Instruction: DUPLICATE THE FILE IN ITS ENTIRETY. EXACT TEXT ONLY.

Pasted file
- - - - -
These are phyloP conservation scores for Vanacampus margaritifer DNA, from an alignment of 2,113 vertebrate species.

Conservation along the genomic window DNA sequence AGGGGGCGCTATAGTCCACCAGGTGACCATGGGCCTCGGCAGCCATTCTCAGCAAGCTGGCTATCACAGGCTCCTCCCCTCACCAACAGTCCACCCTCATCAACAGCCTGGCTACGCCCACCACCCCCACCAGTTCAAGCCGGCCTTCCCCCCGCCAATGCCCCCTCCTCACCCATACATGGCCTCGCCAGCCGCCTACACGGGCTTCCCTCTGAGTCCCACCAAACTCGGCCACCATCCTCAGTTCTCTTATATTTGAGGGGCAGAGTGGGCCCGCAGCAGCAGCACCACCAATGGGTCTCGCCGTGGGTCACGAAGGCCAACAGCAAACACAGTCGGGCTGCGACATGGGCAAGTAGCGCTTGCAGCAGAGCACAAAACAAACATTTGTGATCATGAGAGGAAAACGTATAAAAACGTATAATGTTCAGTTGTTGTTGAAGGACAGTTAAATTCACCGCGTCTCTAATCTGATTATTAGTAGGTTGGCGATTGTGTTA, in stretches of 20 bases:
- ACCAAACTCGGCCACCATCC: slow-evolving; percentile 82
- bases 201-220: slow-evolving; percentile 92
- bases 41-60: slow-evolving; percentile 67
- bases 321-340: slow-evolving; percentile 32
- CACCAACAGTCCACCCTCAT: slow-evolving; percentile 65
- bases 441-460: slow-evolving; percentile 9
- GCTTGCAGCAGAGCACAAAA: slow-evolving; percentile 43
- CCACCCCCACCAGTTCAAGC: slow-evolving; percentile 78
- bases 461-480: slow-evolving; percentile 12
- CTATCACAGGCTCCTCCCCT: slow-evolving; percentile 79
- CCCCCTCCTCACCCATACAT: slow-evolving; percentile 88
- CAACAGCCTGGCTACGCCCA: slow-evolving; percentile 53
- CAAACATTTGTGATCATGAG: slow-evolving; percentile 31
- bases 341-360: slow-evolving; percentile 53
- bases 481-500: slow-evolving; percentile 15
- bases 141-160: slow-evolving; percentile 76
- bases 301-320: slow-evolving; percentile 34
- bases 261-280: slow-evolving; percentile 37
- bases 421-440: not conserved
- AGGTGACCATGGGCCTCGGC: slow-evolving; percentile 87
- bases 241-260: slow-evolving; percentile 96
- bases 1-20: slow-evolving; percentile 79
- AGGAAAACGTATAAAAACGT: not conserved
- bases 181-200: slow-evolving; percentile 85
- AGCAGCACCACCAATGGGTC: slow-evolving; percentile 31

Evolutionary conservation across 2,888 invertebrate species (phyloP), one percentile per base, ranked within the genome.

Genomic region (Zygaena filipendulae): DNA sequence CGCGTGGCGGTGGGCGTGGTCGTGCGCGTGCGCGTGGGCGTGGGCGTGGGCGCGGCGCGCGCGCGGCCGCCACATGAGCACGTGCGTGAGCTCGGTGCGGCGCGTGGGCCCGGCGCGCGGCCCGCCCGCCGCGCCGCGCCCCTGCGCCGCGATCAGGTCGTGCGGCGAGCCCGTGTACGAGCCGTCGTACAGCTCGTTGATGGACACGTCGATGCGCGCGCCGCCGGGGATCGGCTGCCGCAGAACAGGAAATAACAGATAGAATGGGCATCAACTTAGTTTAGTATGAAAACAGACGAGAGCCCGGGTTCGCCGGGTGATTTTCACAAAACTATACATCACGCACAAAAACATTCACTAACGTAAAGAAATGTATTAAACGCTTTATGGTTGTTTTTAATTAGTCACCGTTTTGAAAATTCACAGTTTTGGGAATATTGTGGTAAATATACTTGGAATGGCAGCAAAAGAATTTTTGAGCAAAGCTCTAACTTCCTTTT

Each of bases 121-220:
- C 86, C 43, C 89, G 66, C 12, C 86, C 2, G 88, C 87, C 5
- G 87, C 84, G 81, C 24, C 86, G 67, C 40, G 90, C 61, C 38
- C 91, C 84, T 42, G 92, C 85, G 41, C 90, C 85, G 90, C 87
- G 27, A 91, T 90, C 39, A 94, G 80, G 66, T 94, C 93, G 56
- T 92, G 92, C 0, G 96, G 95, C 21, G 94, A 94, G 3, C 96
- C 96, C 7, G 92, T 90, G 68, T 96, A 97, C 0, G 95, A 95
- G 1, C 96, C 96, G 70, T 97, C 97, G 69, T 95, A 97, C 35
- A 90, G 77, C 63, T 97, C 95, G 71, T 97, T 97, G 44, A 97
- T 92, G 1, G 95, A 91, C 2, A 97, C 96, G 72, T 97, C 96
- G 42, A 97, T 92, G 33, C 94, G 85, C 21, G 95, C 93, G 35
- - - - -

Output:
These are phyloP conservation scores for Vanacampus margaritifer DNA, from an alignment of 2,113 vertebrate species.

Conservation along the genomic window DNA sequence AGGGGGCGCTATAGTCCACCAGGTGACCATGGGCCTCGGCAGCCATTCTCAGCAAGCTGGCTATCACAGGCTCCTCCCCTCACCAACAGTCCACCCTCATCAACAGCCTGGCTACGCCCACCACCCCCACCAGTTCAAGCCGGCCTTCCCCCCGCCAATGCCCCCTCCTCACCCATACATGGCCTCGCCAGCCGCCTACACGGGCTTCCCTCTGAGTCCCACCAAACTCGGCCACCATCCTCAGTTCTCTTATATTTGAGGGGCAGAGTGGGCCCGCAGCAGCAGCACCACCAATGGGTCTCGCCGTGGGTCACGAAGGCCAACAGCAAACACAGTCGGGCTGCGACATGGGCAAGTAGCGCTTGCAGCAGAGCACAAAACAAACATTTGTGATCATGAGAGGAAAACGTATAAAAACGTATAATGTTCAGTTGTTGTTGAAGGACAGTTAAATTCACCGCGTCTCTAATCTGATTATTAGTAGGTTGGCGATTGTGTTA, in stretches of 20 bases:
- ACCAAACTCGGCCACCATCC: slow-evolving; percentile 82
- bases 201-220: slow-evolving; percentile 92
- bases 41-60: slow-evolving; percentile 67
- bases 321-340: slow-evolving; percentile 32
- CACCAACAGTCCACCCTCAT: slow-evolving; percentile 65
- bases 441-460: slow-evolving; percentile 9
- GCTTGCAGCAGAGCACAAAA: slow-evolving; percentile 43
- CCACCCCCACCAGTTCAAGC: slow-evolving; percentile 78
- bases 461-480: slow-evolving; percentile 12
- CTATCACAGGCTCCTCCCCT: slow-evolving; percentile 79
- CCCCCTCCTCACCCATACAT: slow-evolving; percentile 88
- CAACAGCCTGGCTACGCCCA: slow-evolving; percentile 53
- CAAACATTTGTGATCATGAG: slow-evolving; percentile 31
- bases 341-360: slow-evolving; percentile 53
- bases 481-500: slow-evolving; percentile 15
- bases 141-160: slow-evolving; percentile 76
- bases 301-320: slow-evolving; percentile 34
- bases 261-280: slow-evolving; percentile 37
- bases 421-440: not conserved
- AGGTGACCATGGGCCTCGGC: slow-evolving; percentile 87
- bases 241-260: slow-evolving; percentile 96
- bases 1-20: slow-evolving; percentile 79
- AGGAAAACGTATAAAAACGT: not conserved
- bases 181-200: slow-evolving; percentile 85
- AGCAGCACCACCAATGGGTC: slow-evolving; percentile 31

Evolutionary conservation across 2,888 invertebrate species (phyloP), one percentile per base, ranked within the genome.

Genomic region (Zygaena filipendulae): DNA sequence CGCGTGGCGGTGGGCGTGGTCGTGCGCGTGCGCGTGGGCGTGGGCGTGGGCGCGGCGCGCGCGCGGCCGCCACATGAGCACGTGCGTGAGCTCGGTGCGGCGCGTGGGCCCGGCGCGCGGCCCGCCCGCCGCGCCGCGCCCCTGCGCCGCGATCAGGTCGTGCGGCGAGCCCGTGTACGAGCCGTCGTACAGCTCGTTGATGGACACGTCGATGCGCGCGCCGCCGGGGATCGGCTGCCGCAGAACAGGAAATAACAGATAGAATGGGCATCAACTTAGTTTAGTATGAAAACAGACGAGAGCCCGGGTTCGCCGGGTGATTTTCACAAAACTATACATCACGCACAAAAACATTCACTAACGTAAAGAAATGTATTAAACGCTTTATGGTTGTTTTTAATTAGTCACCGTTTTGAAAATTCACAGTTTTGGGAATATTGTGGTAAATATACTTGGAATGGCAGCAAAAGAATTTTTGAGCAAAGCTCTAACTTCCTTTT

Each of bases 121-220:
- C 86, C 43, C 89, G 66, C 12, C 86, C 2, G 88, C 87, C 5
- G 87, C 84, G 81, C 24, C 86, G 67, C 40, G 90, C 61, C 38
- C 91, C 84, T 42, G 92, C 85, G 41, C 90, C 85, G 90, C 87
- G 27, A 91, T 90, C 39, A 94, G 80, G 66, T 94, C 93, G 56
- T 92, G 92, C 0, G 96, G 95, C 21, G 94, A 94, G 3, C 96
- C 96, C 7, G 92, T 90, G 68, T 96, A 97, C 0, G 95, A 95
- G 1, C 96, C 96, G 70, T 97, C 97, G 69, T 95, A 97, C 35
- A 90, G 77, C 63, T 97, C 95, G 71, T 97, T 97, G 44, A 97
- T 92, G 1, G 95, A 91, C 2, A 97, C 96, G 72, T 97, C 96
- G 42, A 97, T 92, G 33, C 94, G 85, C 21, G 95, C 93, G 35